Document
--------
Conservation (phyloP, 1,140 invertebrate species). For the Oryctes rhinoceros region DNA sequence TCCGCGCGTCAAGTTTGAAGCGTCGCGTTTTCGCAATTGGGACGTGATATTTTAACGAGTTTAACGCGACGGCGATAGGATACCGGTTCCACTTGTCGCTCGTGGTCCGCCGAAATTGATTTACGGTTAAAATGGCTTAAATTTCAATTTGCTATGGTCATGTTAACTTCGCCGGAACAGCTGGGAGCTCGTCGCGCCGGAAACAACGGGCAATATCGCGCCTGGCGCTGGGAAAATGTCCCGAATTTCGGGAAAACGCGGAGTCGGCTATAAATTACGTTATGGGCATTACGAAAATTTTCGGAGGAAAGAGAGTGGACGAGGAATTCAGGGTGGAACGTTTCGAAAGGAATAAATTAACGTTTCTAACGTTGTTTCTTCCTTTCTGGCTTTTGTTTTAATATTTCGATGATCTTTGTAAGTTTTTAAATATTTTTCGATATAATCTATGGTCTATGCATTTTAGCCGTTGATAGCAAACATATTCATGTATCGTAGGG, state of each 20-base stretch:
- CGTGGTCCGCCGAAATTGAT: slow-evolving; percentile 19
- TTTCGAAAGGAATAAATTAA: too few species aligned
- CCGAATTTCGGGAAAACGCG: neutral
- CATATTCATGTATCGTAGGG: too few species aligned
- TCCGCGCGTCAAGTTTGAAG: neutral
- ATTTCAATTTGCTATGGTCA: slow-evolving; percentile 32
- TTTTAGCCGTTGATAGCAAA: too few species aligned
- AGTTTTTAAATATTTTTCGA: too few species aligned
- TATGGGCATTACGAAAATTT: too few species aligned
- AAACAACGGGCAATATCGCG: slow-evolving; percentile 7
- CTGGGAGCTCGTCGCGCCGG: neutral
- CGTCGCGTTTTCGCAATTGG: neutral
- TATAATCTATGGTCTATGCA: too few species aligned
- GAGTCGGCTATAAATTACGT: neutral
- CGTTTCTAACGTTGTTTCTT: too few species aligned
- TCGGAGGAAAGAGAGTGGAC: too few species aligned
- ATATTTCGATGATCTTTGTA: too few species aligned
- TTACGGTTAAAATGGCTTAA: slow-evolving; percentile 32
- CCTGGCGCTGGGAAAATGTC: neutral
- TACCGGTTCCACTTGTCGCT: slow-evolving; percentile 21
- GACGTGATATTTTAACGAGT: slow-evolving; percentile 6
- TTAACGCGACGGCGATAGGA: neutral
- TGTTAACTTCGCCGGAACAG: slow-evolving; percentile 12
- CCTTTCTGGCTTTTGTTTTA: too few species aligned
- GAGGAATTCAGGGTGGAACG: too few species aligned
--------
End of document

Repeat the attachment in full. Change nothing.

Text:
Conservation (phyloP, 1,140 invertebrate species). For the Oryctes rhinoceros region DNA sequence TCCGCGCGTCAAGTTTGAAGCGTCGCGTTTTCGCAATTGGGACGTGATATTTTAACGAGTTTAACGCGACGGCGATAGGATACCGGTTCCACTTGTCGCTCGTGGTCCGCCGAAATTGATTTACGGTTAAAATGGCTTAAATTTCAATTTGCTATGGTCATGTTAACTTCGCCGGAACAGCTGGGAGCTCGTCGCGCCGGAAACAACGGGCAATATCGCGCCTGGCGCTGGGAAAATGTCCCGAATTTCGGGAAAACGCGGAGTCGGCTATAAATTACGTTATGGGCATTACGAAAATTTTCGGAGGAAAGAGAGTGGACGAGGAATTCAGGGTGGAACGTTTCGAAAGGAATAAATTAACGTTTCTAACGTTGTTTCTTCCTTTCTGGCTTTTGTTTTAATATTTCGATGATCTTTGTAAGTTTTTAAATATTTTTCGATATAATCTATGGTCTATGCATTTTAGCCGTTGATAGCAAACATATTCATGTATCGTAGGG, state of each 20-base stretch:
- CGTGGTCCGCCGAAATTGAT: slow-evolving; percentile 19
- TTTCGAAAGGAATAAATTAA: too few species aligned
- CCGAATTTCGGGAAAACGCG: neutral
- CATATTCATGTATCGTAGGG: too few species aligned
- TCCGCGCGTCAAGTTTGAAG: neutral
- ATTTCAATTTGCTATGGTCA: slow-evolving; percentile 32
- TTTTAGCCGTTGATAGCAAA: too few species aligned
- AGTTTTTAAATATTTTTCGA: too few species aligned
- TATGGGCATTACGAAAATTT: too few species aligned
- AAACAACGGGCAATATCGCG: slow-evolving; percentile 7
- CTGGGAGCTCGTCGCGCCGG: neutral
- CGTCGCGTTTTCGCAATTGG: neutral
- TATAATCTATGGTCTATGCA: too few species aligned
- GAGTCGGCTATAAATTACGT: neutral
- CGTTTCTAACGTTGTTTCTT: too few species aligned
- TCGGAGGAAAGAGAGTGGAC: too few species aligned
- ATATTTCGATGATCTTTGTA: too few species aligned
- TTACGGTTAAAATGGCTTAA: slow-evolving; percentile 32
- CCTGGCGCTGGGAAAATGTC: neutral
- TACCGGTTCCACTTGTCGCT: slow-evolving; percentile 21
- GACGTGATATTTTAACGAGT: slow-evolving; percentile 6
- TTAACGCGACGGCGATAGGA: neutral
- TGTTAACTTCGCCGGAACAG: slow-evolving; percentile 12
- CCTTTCTGGCTTTTGTTTTA: too few species aligned
- GAGGAATTCAGGGTGGAACG: too few species aligned